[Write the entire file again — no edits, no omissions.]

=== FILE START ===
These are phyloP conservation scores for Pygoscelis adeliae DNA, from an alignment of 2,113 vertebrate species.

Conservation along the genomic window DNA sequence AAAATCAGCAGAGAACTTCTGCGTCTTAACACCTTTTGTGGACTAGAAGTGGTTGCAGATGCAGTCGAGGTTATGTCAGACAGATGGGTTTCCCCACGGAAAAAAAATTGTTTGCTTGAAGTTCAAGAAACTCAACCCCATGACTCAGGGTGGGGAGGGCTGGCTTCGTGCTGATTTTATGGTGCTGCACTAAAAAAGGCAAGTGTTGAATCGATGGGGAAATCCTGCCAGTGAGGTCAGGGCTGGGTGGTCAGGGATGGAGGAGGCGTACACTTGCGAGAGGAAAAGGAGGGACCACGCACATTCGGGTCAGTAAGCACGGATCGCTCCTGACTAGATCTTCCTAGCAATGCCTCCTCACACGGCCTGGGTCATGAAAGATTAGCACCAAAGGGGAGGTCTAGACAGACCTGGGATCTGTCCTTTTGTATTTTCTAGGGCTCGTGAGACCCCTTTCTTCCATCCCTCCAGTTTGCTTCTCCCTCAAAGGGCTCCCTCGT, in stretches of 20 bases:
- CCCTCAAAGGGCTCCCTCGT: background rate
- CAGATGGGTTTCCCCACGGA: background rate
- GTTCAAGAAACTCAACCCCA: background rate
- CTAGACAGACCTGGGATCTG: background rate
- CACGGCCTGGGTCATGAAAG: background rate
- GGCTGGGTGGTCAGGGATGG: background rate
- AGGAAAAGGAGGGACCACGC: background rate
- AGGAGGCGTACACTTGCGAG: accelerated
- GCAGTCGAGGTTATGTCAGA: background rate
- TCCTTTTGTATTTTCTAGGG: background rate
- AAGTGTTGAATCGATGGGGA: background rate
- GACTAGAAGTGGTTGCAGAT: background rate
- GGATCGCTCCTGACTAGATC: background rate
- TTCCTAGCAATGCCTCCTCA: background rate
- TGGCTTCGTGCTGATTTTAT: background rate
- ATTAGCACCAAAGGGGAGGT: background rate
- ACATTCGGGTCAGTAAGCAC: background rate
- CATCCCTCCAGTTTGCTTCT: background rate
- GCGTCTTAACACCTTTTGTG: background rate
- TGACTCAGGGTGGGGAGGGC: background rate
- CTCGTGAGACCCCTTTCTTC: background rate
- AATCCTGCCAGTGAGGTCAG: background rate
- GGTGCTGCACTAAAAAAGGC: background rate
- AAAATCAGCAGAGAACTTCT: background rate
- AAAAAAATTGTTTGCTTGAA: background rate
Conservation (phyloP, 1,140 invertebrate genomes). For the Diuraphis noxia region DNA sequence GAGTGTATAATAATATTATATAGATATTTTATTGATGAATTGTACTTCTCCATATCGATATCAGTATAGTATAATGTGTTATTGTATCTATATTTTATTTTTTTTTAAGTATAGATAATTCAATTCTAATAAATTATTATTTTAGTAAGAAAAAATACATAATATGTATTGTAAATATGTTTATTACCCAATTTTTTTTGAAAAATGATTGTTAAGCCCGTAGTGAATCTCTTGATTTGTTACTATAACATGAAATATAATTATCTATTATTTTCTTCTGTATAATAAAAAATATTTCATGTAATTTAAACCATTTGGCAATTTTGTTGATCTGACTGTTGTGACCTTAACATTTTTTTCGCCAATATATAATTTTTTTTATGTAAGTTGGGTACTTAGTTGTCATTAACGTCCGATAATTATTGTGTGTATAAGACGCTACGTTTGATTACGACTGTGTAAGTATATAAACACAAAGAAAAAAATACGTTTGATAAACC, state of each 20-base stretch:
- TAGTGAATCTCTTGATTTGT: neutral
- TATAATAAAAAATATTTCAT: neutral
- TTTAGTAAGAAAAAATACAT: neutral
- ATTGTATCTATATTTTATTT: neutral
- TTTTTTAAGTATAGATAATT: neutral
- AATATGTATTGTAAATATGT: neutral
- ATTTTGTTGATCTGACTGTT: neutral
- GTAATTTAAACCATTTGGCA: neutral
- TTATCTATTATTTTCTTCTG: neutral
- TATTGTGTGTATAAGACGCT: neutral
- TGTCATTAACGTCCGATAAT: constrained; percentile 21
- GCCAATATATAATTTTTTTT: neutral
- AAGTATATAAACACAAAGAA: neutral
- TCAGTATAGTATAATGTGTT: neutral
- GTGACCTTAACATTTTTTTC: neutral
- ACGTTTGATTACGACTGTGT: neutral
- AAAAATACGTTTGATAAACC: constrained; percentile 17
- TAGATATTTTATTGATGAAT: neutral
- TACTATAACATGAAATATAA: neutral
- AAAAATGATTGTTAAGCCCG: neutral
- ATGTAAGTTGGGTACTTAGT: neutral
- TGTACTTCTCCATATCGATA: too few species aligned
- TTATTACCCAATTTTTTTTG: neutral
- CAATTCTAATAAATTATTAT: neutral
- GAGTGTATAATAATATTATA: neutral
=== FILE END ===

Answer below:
These are phyloP conservation scores for Pygoscelis adeliae DNA, from an alignment of 2,113 vertebrate species.

Conservation along the genomic window DNA sequence AAAATCAGCAGAGAACTTCTGCGTCTTAACACCTTTTGTGGACTAGAAGTGGTTGCAGATGCAGTCGAGGTTATGTCAGACAGATGGGTTTCCCCACGGAAAAAAAATTGTTTGCTTGAAGTTCAAGAAACTCAACCCCATGACTCAGGGTGGGGAGGGCTGGCTTCGTGCTGATTTTATGGTGCTGCACTAAAAAAGGCAAGTGTTGAATCGATGGGGAAATCCTGCCAGTGAGGTCAGGGCTGGGTGGTCAGGGATGGAGGAGGCGTACACTTGCGAGAGGAAAAGGAGGGACCACGCACATTCGGGTCAGTAAGCACGGATCGCTCCTGACTAGATCTTCCTAGCAATGCCTCCTCACACGGCCTGGGTCATGAAAGATTAGCACCAAAGGGGAGGTCTAGACAGACCTGGGATCTGTCCTTTTGTATTTTCTAGGGCTCGTGAGACCCCTTTCTTCCATCCCTCCAGTTTGCTTCTCCCTCAAAGGGCTCCCTCGT, in stretches of 20 bases:
- CCCTCAAAGGGCTCCCTCGT: background rate
- CAGATGGGTTTCCCCACGGA: background rate
- GTTCAAGAAACTCAACCCCA: background rate
- CTAGACAGACCTGGGATCTG: background rate
- CACGGCCTGGGTCATGAAAG: background rate
- GGCTGGGTGGTCAGGGATGG: background rate
- AGGAAAAGGAGGGACCACGC: background rate
- AGGAGGCGTACACTTGCGAG: accelerated
- GCAGTCGAGGTTATGTCAGA: background rate
- TCCTTTTGTATTTTCTAGGG: background rate
- AAGTGTTGAATCGATGGGGA: background rate
- GACTAGAAGTGGTTGCAGAT: background rate
- GGATCGCTCCTGACTAGATC: background rate
- TTCCTAGCAATGCCTCCTCA: background rate
- TGGCTTCGTGCTGATTTTAT: background rate
- ATTAGCACCAAAGGGGAGGT: background rate
- ACATTCGGGTCAGTAAGCAC: background rate
- CATCCCTCCAGTTTGCTTCT: background rate
- GCGTCTTAACACCTTTTGTG: background rate
- TGACTCAGGGTGGGGAGGGC: background rate
- CTCGTGAGACCCCTTTCTTC: background rate
- AATCCTGCCAGTGAGGTCAG: background rate
- GGTGCTGCACTAAAAAAGGC: background rate
- AAAATCAGCAGAGAACTTCT: background rate
- AAAAAAATTGTTTGCTTGAA: background rate
Conservation (phyloP, 1,140 invertebrate genomes). For the Diuraphis noxia region DNA sequence GAGTGTATAATAATATTATATAGATATTTTATTGATGAATTGTACTTCTCCATATCGATATCAGTATAGTATAATGTGTTATTGTATCTATATTTTATTTTTTTTTAAGTATAGATAATTCAATTCTAATAAATTATTATTTTAGTAAGAAAAAATACATAATATGTATTGTAAATATGTTTATTACCCAATTTTTTTTGAAAAATGATTGTTAAGCCCGTAGTGAATCTCTTGATTTGTTACTATAACATGAAATATAATTATCTATTATTTTCTTCTGTATAATAAAAAATATTTCATGTAATTTAAACCATTTGGCAATTTTGTTGATCTGACTGTTGTGACCTTAACATTTTTTTCGCCAATATATAATTTTTTTTATGTAAGTTGGGTACTTAGTTGTCATTAACGTCCGATAATTATTGTGTGTATAAGACGCTACGTTTGATTACGACTGTGTAAGTATATAAACACAAAGAAAAAAATACGTTTGATAAACC, state of each 20-base stretch:
- TAGTGAATCTCTTGATTTGT: neutral
- TATAATAAAAAATATTTCAT: neutral
- TTTAGTAAGAAAAAATACAT: neutral
- ATTGTATCTATATTTTATTT: neutral
- TTTTTTAAGTATAGATAATT: neutral
- AATATGTATTGTAAATATGT: neutral
- ATTTTGTTGATCTGACTGTT: neutral
- GTAATTTAAACCATTTGGCA: neutral
- TTATCTATTATTTTCTTCTG: neutral
- TATTGTGTGTATAAGACGCT: neutral
- TGTCATTAACGTCCGATAAT: constrained; percentile 21
- GCCAATATATAATTTTTTTT: neutral
- AAGTATATAAACACAAAGAA: neutral
- TCAGTATAGTATAATGTGTT: neutral
- GTGACCTTAACATTTTTTTC: neutral
- ACGTTTGATTACGACTGTGT: neutral
- AAAAATACGTTTGATAAACC: constrained; percentile 17
- TAGATATTTTATTGATGAAT: neutral
- TACTATAACATGAAATATAA: neutral
- AAAAATGATTGTTAAGCCCG: neutral
- ATGTAAGTTGGGTACTTAGT: neutral
- TGTACTTCTCCATATCGATA: too few species aligned
- TTATTACCCAATTTTTTTTG: neutral
- CAATTCTAATAAATTATTAT: neutral
- GAGTGTATAATAATATTATA: neutral